On Jan. 8, Earthjustice filed a request for summary judgment to invalidate the Yellowstone grizzly delisting rule, citing the Dec. 2017 reopening of public comment on the rule as evidence the government did not complete its homework before removing important protections for this population of bears and opening the door to recreational trophy hunting of the iconic grizzly. Despite reopening the decision for comment, the agency left the removal of Yellowstone grizzlies from the endangered species list in effect. See legal documents & more.
A coalition of doctors, scientists, and professional groups have filed a lawsuit challenging EPA Administrator Scott Pruitt’s attempt to remove highly qualified, independent scientists from advisory committees that ensure the integrity of science at the agency.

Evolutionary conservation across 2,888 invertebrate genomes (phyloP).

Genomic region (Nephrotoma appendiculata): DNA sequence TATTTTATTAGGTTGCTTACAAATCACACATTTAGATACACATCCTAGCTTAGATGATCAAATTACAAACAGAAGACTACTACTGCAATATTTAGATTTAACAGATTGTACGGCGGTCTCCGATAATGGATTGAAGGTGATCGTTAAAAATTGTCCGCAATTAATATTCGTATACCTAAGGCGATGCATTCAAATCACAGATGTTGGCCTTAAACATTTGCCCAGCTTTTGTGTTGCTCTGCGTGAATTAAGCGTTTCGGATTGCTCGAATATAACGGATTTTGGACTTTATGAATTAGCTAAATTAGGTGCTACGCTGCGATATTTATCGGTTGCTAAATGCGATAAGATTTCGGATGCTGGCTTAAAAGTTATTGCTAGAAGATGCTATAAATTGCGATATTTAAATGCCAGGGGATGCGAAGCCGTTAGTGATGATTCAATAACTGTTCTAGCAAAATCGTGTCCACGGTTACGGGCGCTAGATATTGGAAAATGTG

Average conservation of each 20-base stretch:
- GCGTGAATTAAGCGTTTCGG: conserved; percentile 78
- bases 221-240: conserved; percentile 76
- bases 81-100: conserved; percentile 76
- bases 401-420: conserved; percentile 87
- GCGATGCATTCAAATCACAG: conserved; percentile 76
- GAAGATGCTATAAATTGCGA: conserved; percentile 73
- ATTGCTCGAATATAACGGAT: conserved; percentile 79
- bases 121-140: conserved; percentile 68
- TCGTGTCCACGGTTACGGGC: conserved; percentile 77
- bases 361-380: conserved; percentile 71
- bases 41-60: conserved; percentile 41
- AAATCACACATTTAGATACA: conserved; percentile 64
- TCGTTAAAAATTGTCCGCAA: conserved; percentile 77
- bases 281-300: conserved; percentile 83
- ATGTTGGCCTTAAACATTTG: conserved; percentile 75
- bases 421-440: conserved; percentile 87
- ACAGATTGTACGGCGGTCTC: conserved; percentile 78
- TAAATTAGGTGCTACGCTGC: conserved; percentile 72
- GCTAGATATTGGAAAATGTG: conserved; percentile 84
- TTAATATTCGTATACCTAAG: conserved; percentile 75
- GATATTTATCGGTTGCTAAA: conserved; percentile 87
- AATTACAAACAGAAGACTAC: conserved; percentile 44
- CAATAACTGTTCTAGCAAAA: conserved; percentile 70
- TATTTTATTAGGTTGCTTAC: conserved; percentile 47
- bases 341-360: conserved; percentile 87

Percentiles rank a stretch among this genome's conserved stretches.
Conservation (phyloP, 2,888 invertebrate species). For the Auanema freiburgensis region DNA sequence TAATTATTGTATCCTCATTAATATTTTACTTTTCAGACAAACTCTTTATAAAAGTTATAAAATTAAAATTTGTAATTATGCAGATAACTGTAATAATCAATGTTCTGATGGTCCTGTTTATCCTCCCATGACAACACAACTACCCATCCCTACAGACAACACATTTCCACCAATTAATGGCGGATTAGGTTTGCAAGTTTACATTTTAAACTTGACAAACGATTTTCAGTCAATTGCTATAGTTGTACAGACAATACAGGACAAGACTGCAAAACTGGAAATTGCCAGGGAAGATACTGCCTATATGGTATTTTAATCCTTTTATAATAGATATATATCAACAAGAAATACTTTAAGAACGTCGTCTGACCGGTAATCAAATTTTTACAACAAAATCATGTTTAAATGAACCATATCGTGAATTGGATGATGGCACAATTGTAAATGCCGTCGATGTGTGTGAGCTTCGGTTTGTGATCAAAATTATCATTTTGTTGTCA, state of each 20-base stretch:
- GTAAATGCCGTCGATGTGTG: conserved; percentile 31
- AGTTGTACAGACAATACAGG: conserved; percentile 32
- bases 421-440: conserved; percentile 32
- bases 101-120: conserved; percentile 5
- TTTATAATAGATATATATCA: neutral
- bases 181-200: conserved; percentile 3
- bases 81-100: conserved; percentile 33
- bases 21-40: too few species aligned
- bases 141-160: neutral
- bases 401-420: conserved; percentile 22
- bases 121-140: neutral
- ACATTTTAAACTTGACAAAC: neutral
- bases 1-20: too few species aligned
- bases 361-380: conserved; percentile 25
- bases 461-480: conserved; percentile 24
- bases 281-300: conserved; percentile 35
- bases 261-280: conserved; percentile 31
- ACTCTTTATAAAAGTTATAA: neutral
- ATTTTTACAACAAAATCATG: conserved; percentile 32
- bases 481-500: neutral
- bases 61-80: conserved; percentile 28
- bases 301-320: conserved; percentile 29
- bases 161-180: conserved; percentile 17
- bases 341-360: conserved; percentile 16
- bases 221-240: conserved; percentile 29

The parties to the suit are Physicians for Social Responsibility, National Hispanic Medical Association, and the International Society for Children’s Health and Environment, on behalf of their members, and Professor Edward Avol, represented by Earthjustice, together with independent scientists Dr. Robyn Wilson and Dr. Joseph Arvai, represented by the Columbia Environmental Law Clinic, Morningside Heights Legal Services at Columbia Law School.
EPA advisory committees provide crucial scientific and technical information to inform EPA decisions and review the scientific accuracy of EPA findings across a wide range of agency programs. Under a new policy, Pruitt is removing publicly funded scientists from the committees and replacing them with advocates for the polluting industries EPA is charged with regulating.